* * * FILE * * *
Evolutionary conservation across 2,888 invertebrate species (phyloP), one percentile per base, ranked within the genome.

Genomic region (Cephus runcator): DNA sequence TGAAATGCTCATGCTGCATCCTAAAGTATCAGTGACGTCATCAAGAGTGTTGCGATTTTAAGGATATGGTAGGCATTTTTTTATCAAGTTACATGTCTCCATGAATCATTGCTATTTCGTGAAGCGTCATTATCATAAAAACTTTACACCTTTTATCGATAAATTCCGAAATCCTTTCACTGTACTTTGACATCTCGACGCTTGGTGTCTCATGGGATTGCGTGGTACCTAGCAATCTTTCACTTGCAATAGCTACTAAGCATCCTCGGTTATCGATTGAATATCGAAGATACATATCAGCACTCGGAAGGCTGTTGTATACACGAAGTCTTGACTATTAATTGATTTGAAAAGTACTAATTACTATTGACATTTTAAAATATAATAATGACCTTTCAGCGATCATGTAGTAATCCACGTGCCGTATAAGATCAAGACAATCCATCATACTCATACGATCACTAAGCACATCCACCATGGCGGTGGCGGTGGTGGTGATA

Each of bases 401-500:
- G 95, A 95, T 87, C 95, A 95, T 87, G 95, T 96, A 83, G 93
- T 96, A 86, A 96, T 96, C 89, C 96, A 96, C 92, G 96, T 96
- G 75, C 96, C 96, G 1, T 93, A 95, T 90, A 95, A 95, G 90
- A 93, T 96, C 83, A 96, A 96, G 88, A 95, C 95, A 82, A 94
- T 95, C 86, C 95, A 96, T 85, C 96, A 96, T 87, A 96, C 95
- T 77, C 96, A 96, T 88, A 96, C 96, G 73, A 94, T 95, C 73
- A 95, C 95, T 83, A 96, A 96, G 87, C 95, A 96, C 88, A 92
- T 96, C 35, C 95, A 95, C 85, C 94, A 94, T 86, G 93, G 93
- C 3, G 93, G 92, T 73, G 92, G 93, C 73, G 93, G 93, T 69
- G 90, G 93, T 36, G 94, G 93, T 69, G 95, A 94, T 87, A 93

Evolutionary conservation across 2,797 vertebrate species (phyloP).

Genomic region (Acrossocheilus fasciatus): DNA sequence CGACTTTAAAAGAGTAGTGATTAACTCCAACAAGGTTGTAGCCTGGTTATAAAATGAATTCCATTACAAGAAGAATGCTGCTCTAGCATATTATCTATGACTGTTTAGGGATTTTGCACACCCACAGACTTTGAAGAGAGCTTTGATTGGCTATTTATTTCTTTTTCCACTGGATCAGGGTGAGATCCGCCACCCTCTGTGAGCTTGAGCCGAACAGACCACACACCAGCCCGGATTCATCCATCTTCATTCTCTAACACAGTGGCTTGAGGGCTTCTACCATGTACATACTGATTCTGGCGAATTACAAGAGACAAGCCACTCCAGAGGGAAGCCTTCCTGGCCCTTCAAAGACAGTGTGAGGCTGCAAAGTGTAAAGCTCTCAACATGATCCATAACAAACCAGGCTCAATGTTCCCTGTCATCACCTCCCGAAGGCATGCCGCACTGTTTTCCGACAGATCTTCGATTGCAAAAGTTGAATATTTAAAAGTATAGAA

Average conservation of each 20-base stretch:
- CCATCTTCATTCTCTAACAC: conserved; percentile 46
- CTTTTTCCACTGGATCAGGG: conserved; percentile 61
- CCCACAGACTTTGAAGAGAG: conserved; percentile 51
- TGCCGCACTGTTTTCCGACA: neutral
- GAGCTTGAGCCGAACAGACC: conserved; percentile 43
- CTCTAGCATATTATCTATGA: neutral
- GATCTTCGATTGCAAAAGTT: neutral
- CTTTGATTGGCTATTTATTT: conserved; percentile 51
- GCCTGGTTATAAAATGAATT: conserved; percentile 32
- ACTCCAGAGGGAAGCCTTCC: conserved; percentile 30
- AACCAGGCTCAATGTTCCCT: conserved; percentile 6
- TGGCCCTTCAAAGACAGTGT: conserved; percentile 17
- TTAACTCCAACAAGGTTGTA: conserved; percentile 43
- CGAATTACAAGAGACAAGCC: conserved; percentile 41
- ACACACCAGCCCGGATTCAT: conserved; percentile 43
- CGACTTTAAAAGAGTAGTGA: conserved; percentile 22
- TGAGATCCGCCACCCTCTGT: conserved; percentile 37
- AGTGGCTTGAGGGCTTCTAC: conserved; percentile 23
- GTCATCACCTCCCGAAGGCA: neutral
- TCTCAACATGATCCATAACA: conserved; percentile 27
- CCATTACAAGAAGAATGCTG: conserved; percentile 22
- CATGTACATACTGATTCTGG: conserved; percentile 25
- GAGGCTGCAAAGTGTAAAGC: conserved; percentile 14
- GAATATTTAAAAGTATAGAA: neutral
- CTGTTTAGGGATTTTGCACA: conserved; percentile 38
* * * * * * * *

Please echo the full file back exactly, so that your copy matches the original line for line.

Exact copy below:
Evolutionary conservation across 2,888 invertebrate species (phyloP), one percentile per base, ranked within the genome.

Genomic region (Cephus runcator): DNA sequence TGAAATGCTCATGCTGCATCCTAAAGTATCAGTGACGTCATCAAGAGTGTTGCGATTTTAAGGATATGGTAGGCATTTTTTTATCAAGTTACATGTCTCCATGAATCATTGCTATTTCGTGAAGCGTCATTATCATAAAAACTTTACACCTTTTATCGATAAATTCCGAAATCCTTTCACTGTACTTTGACATCTCGACGCTTGGTGTCTCATGGGATTGCGTGGTACCTAGCAATCTTTCACTTGCAATAGCTACTAAGCATCCTCGGTTATCGATTGAATATCGAAGATACATATCAGCACTCGGAAGGCTGTTGTATACACGAAGTCTTGACTATTAATTGATTTGAAAAGTACTAATTACTATTGACATTTTAAAATATAATAATGACCTTTCAGCGATCATGTAGTAATCCACGTGCCGTATAAGATCAAGACAATCCATCATACTCATACGATCACTAAGCACATCCACCATGGCGGTGGCGGTGGTGGTGATA

Each of bases 401-500:
- G 95, A 95, T 87, C 95, A 95, T 87, G 95, T 96, A 83, G 93
- T 96, A 86, A 96, T 96, C 89, C 96, A 96, C 92, G 96, T 96
- G 75, C 96, C 96, G 1, T 93, A 95, T 90, A 95, A 95, G 90
- A 93, T 96, C 83, A 96, A 96, G 88, A 95, C 95, A 82, A 94
- T 95, C 86, C 95, A 96, T 85, C 96, A 96, T 87, A 96, C 95
- T 77, C 96, A 96, T 88, A 96, C 96, G 73, A 94, T 95, C 73
- A 95, C 95, T 83, A 96, A 96, G 87, C 95, A 96, C 88, A 92
- T 96, C 35, C 95, A 95, C 85, C 94, A 94, T 86, G 93, G 93
- C 3, G 93, G 92, T 73, G 92, G 93, C 73, G 93, G 93, T 69
- G 90, G 93, T 36, G 94, G 93, T 69, G 95, A 94, T 87, A 93

Evolutionary conservation across 2,797 vertebrate species (phyloP).

Genomic region (Acrossocheilus fasciatus): DNA sequence CGACTTTAAAAGAGTAGTGATTAACTCCAACAAGGTTGTAGCCTGGTTATAAAATGAATTCCATTACAAGAAGAATGCTGCTCTAGCATATTATCTATGACTGTTTAGGGATTTTGCACACCCACAGACTTTGAAGAGAGCTTTGATTGGCTATTTATTTCTTTTTCCACTGGATCAGGGTGAGATCCGCCACCCTCTGTGAGCTTGAGCCGAACAGACCACACACCAGCCCGGATTCATCCATCTTCATTCTCTAACACAGTGGCTTGAGGGCTTCTACCATGTACATACTGATTCTGGCGAATTACAAGAGACAAGCCACTCCAGAGGGAAGCCTTCCTGGCCCTTCAAAGACAGTGTGAGGCTGCAAAGTGTAAAGCTCTCAACATGATCCATAACAAACCAGGCTCAATGTTCCCTGTCATCACCTCCCGAAGGCATGCCGCACTGTTTTCCGACAGATCTTCGATTGCAAAAGTTGAATATTTAAAAGTATAGAA

Average conservation of each 20-base stretch:
- CCATCTTCATTCTCTAACAC: conserved; percentile 46
- CTTTTTCCACTGGATCAGGG: conserved; percentile 61
- CCCACAGACTTTGAAGAGAG: conserved; percentile 51
- TGCCGCACTGTTTTCCGACA: neutral
- GAGCTTGAGCCGAACAGACC: conserved; percentile 43
- CTCTAGCATATTATCTATGA: neutral
- GATCTTCGATTGCAAAAGTT: neutral
- CTTTGATTGGCTATTTATTT: conserved; percentile 51
- GCCTGGTTATAAAATGAATT: conserved; percentile 32
- ACTCCAGAGGGAAGCCTTCC: conserved; percentile 30
- AACCAGGCTCAATGTTCCCT: conserved; percentile 6
- TGGCCCTTCAAAGACAGTGT: conserved; percentile 17
- TTAACTCCAACAAGGTTGTA: conserved; percentile 43
- CGAATTACAAGAGACAAGCC: conserved; percentile 41
- ACACACCAGCCCGGATTCAT: conserved; percentile 43
- CGACTTTAAAAGAGTAGTGA: conserved; percentile 22
- TGAGATCCGCCACCCTCTGT: conserved; percentile 37
- AGTGGCTTGAGGGCTTCTAC: conserved; percentile 23
- GTCATCACCTCCCGAAGGCA: neutral
- TCTCAACATGATCCATAACA: conserved; percentile 27
- CCATTACAAGAAGAATGCTG: conserved; percentile 22
- CATGTACATACTGATTCTGG: conserved; percentile 25
- GAGGCTGCAAAGTGTAAAGC: conserved; percentile 14
- GAATATTTAAAAGTATAGAA: neutral
- CTGTTTAGGGATTTTGCACA: conserved; percentile 38